I can pinpoint the day I wanted to become an actor… not the actual date, mind you, or the year… but the day. We were living in Roswell, New Mexico… (yeah, Roswell, New Mexico in the 40′s..((aliens))… my dad was actually working at Walker Air Force Base at the time, which might explain more about me than you know… but that’s another story). Anyway, back to acting… when I was a kid I loved Westerns and every Saturday afternoon, if I could scrape together a dime I could go see Gene or Roy or Johnny Mack Brown… or Hopalong. The day in question I went to see a movie called The Treasure of Sierra Madre…. so different from the other movies I had seen. When it got to be dark and I still hadn’t come, my parents finally thought to look in the theater for me… and there I was, sitting mesmerized. From that moment on, I knew I wanted to be an actor. Now, you’d think I would’ve become a fan of Humphrey Bogart or Tim Holt or Walter Huston… but for some reason I became a fan of John Huston and from then on immersed myself in every movie he had anything to do with… either as a writer or director or actor. Late in his life, I actually got to meet him and become friends and to play poker with him. John loved poker… he thought you could learn more about the character of a man by playing poker with him than any other way. He loved everything about it, the rituals, the banter … he was a gracious loser and a generous winner.
This was the final year of John’s life.. he was on oxygen and we would go over to his house in the afternoon and play poker for a couple of hours and then he would have a meal brought in for us and we’d eat and shoot the bull and then play for another hour or so, until he got tired. We had some of the most wonderful conversations of my life. For some reason John and I were always drawn to each other… he was the most vital and engaged and engaging man I had ever known. He would ask everyone…. “What do you want?”…. and he wanted an answer, not some wisecrack like younger women or faster horses… he wanted to know! Now, this is a man who was dying… so at some point, someone asked John what he wanted… and he said what I think was a profound thing…. “To be interested”. Not interesting, but interested and it reminded me that when my mom was dying she lost interest long before she died.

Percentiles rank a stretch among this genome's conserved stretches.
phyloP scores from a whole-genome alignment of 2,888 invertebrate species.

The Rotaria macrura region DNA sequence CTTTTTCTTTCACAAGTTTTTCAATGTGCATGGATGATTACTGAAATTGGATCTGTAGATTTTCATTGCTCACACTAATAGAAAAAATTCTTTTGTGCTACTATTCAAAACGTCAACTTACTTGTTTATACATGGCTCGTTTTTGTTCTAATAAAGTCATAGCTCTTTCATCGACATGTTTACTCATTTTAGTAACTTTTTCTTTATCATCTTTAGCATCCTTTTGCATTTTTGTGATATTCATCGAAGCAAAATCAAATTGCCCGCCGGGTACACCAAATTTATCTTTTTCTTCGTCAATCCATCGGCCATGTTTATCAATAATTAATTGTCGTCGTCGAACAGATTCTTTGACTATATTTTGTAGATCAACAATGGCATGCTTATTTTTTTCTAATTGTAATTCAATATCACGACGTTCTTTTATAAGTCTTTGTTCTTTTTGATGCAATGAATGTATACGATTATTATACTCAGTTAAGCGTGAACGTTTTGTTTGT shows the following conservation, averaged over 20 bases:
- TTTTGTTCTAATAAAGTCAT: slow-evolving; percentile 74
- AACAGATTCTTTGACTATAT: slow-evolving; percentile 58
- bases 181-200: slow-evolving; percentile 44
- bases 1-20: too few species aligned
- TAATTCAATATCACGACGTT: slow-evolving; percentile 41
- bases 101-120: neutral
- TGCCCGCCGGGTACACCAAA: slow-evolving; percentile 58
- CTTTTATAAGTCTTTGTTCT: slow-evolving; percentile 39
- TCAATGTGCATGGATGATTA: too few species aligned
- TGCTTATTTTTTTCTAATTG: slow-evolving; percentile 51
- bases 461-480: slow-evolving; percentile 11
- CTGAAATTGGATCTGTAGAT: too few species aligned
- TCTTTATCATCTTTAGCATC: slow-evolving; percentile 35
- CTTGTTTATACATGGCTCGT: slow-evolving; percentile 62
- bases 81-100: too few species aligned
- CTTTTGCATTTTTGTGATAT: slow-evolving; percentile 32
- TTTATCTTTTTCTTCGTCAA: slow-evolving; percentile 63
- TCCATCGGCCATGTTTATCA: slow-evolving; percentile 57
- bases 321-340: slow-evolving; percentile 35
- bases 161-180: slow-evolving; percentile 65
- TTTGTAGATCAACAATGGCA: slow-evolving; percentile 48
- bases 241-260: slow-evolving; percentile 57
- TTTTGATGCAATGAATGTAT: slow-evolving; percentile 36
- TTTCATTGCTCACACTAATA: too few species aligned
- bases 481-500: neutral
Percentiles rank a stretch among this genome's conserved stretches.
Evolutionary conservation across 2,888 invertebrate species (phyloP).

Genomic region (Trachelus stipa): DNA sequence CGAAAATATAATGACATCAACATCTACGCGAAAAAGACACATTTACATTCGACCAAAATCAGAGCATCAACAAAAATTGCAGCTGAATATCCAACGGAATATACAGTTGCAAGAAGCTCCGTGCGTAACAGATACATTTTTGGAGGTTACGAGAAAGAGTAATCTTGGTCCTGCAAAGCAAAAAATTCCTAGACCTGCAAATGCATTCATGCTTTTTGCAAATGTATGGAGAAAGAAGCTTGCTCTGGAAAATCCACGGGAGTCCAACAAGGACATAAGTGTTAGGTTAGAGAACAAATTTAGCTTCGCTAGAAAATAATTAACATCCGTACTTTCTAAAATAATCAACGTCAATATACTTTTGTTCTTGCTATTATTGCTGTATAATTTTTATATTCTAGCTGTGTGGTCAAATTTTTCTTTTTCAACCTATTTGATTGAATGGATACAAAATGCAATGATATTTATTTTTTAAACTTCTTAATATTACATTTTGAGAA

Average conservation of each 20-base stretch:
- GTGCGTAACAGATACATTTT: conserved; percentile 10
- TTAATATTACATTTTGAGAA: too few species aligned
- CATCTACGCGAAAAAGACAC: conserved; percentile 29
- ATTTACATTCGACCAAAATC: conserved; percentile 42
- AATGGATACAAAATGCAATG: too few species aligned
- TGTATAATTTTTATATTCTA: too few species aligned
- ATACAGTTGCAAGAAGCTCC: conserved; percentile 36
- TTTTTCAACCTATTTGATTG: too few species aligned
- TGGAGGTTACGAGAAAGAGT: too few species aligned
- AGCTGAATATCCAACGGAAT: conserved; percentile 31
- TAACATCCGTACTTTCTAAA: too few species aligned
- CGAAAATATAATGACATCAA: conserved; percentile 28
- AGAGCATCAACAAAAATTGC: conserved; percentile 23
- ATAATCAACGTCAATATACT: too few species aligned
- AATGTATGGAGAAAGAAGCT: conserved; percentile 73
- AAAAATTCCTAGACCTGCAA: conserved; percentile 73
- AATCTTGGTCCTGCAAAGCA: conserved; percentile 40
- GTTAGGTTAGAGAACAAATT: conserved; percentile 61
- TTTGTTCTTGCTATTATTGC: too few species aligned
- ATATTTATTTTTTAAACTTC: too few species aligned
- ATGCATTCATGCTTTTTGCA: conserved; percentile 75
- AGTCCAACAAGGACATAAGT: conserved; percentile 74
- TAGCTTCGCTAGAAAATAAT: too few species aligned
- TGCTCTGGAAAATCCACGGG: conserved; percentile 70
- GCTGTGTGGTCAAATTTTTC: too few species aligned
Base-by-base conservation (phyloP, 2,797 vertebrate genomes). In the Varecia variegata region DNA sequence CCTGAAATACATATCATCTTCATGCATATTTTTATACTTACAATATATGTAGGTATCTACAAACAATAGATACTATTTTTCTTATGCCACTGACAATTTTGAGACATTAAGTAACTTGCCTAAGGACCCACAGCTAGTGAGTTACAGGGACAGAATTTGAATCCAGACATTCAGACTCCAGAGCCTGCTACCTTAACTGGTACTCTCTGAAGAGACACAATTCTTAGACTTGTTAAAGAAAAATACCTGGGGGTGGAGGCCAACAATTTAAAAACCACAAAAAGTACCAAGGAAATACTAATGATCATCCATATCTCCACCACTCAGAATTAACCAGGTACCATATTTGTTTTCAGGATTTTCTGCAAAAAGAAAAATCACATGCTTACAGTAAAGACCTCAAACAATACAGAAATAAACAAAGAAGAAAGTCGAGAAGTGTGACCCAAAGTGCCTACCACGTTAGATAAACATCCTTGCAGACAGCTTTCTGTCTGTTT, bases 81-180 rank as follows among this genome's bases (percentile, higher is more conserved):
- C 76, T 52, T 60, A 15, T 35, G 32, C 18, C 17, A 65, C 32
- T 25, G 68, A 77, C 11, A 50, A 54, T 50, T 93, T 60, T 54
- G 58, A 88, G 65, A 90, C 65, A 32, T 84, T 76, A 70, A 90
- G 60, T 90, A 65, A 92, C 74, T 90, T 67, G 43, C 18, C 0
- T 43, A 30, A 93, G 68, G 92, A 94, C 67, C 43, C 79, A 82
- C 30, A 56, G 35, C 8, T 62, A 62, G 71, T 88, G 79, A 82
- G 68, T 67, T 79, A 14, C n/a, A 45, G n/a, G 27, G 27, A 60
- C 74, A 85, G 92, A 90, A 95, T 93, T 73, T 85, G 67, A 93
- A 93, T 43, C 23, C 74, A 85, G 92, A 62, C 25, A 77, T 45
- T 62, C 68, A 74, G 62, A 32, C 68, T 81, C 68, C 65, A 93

When John died… and we all knew he was dying… it hit me like a ton of bricks… it hit me in a way I wasn’t prepared for. My own father and I had had a stormy relationship and he had died before we had really patched things up between us… and everybody realized before I did that John was a sort of surrogate father figure for me. I mourned for John for almost a year and it allowed me to get in touch with the feelings for my own father.
The very night John died was an amazing thing and one which eventually I felt compelled to write a song about. John loved songs of the Mexican Revolution… so at the wake they were playing the corridos. John was in his bedroom with Maracella by his side… drifting in and out of consciousness. At one point he opened his eyes and said to Maracella… “Do we have enough rifles?”…. she said, “Yes John, we have plenty of rifles.” He drifted off…. after a few minutes, he stirred again… “Do we have enough bullets?” “Yes, John,we have lots of bullets.” He drifted off… Finally he opened his eyes and found Maracella’s hand and held it up and said…. “Then give ‘em Hell.” And he died.
When I was writing the song with Don Schlitz, I wanted to put a few bars of a corrido at the beginning of the song… but then I remembered an old Mexican folk song about a village that was so poor they only had one burro for the whole town and when the burro died they gave it a funeral… so I decided to put that song at the beginning… knowing John would love being associated with a funeral song for a Jackass!!!
*** NOTE….. I have put two versions of the song on here… the first one is the full band overproduced version, but it has “El Burro” on at the beginning… the 2nd one (my favorite) is a simpler version, which I like better…. if you click on either, or both of the titles, below, you can listen to the songs.
- The Night John Huston Died Ronny Cox 4:16
- The Night John Huston Died Ronny Cox 3:17